CRA & Revenu Québec, Credits & Deductions, Education, Forms & Schedules, Tax Basics, Tips & Advice

What Makes My Take Home Pay So Much Less?

When you agree to work for someone, one of the important discussions is around how much you are going to make.  It’s hard to tell at that point what the difference will be between your salary or hourly wage and how much you are actually going to be able to take home once taxes have been removed from the remuneration.

Depending on your personal tax situation, the amount of taxes and contributions withheld from your pay may vary from you to someone else you work with earning the same salary.

Let’s have a look at what impacts your pay.


Federal/Provincial Taxes

These taxes and contributions are determined when you complete your requisite Form TD1, Personal Tax Credits Return, for your new or existing employer.  Your employer should be giving you a TD1 (Federal) form and a TD1ON (Provincial – each province has its own) to complete upon starting a new job or if there are changes to your federal or provincial tax credit amounts.

As soon as there are changes in your situation, make sure you complete a new form for your employer as soon as possible.  For example, if you have employment elsewhere and would like more taxes deducted of your pay so that you will have to pay less at the end of the year, that would be done through this form.

As well, the CRA changes the form every year, so make sure that you are using the right version for the correct calendar year.


CPP & EI Contributions

Federal tax isn’t the only thing we have to pay on our salaries, we also must contribute into the Canada Pension Plan (CPP) and Employment Insurance (EI) premiums.  The CPP provides basic benefits when you, a contributor to the plan, become disabled or retires. In the event of your death, the plan provides benefits to your survivors.  EI provides you with temporary financial assistance while unemployed and looking for work or if you’re upgrading your skills. You may receive EI assistance in either of the following situations:

  • sickness
  • pregnancy
  • caring for a newborn or adopted child
  • caring for a seriously ill family member with a significant risk of death


Your employer calculates how much CPP and EI to deduct from your pay, using CRA approved calculation tools, the annual CPP and EI contribution rates and maximums.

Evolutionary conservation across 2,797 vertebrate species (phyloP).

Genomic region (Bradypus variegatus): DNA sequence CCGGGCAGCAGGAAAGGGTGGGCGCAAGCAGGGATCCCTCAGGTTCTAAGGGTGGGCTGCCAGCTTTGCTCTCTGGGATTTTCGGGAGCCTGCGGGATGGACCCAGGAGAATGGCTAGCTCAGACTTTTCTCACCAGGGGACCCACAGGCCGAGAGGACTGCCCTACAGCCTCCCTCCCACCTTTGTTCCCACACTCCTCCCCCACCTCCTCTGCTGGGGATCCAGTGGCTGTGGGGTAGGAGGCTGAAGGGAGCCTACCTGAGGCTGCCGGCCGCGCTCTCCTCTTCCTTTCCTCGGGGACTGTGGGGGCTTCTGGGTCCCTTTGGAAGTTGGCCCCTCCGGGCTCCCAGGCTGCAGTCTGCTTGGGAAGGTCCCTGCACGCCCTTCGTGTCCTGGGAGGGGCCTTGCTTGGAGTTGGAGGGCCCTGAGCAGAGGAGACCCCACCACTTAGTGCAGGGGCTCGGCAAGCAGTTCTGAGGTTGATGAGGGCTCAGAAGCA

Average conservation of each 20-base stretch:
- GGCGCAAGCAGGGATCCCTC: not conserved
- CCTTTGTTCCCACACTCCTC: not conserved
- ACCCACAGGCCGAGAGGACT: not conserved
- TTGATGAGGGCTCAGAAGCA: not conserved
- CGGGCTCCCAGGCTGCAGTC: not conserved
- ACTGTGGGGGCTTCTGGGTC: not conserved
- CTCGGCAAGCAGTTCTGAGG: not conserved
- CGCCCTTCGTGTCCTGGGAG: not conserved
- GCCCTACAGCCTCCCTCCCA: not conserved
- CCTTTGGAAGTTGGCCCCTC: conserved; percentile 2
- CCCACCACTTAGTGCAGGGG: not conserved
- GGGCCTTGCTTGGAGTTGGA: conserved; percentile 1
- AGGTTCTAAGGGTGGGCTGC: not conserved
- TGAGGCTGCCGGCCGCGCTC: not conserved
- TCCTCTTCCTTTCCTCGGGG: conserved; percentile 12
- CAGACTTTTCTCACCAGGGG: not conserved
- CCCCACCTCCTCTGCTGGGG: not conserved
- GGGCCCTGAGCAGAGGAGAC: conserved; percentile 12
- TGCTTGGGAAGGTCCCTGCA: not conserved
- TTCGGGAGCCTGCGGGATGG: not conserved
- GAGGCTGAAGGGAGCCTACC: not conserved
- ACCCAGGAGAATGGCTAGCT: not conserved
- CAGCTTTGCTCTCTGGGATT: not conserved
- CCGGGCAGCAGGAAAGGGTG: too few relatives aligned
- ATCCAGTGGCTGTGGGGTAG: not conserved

These deductions are remitted to us, along with your employer’s share of CPP and EI, through payroll remittances.

Employees working in Quebec are required to pay the Québec Parental Insurance Plan (QPIP) premium and you pay a reduced rate for EI premiums.

Some individuals, like those that own their corporation and are on their own payroll, do not participate in the regular EI contributions – they are considered to be EI Exempt, and there is a separate program for them.


Other Deductions

Something else to keep in mind is that you may have other deductions from your pay, either before taxes or after taxes, some of the most common being: RRSP contributions, union dues, benefits, donations or garnishments



Charlotte earns $50,000/year living and working in Ontario.  When Charlotte completed both her TD1 and TD1ON forms, she had no additional tax credits to add to the basic personal amount.

Charlotte’s total claim amount (the total of all the tax credits) is used to determine her federal and provincial tax withholdings.

Charlotte’s gross insurable earnings (before taxes are deducted pay) are bi-weekly (26 times a year).  To calculate her gross pay, we divide her gross salary by the number of pay periods, or $50,000 / 26 which is $1,923.08.

That gross amount then has taxes deducted from it, so Charlotte will see the following on her pay cheque:

Gross Pay                                          $1,923.08

Federal / Provincial Taxes             $307.67

CPP                                                     $88.53

EI                                                         $31.92

Net Pay                                              $1,494.96


Once Charlotte reaches the maximum on her contributions for CPP and EI, see current rates, her employer will no longer deduct it from her pay and her net pay will go up.  She is not being paid more, but with fewer deductions she will see more cash in her bank account.


If you have more tax credits than Charlotte when you fill out your TD1 forms, the Federal/Provincial tax amounts you pay may decrease, but not the CPP or EI portions.


If you are unsure about anything on your pay cheque or paystub, it’s best to speak to your human resource or payroll personnel where you work.


If you want a quick estimate of your deductions, or want to play around with the figures, feel free to check out the TurboTax Canada Income Tax Calculator.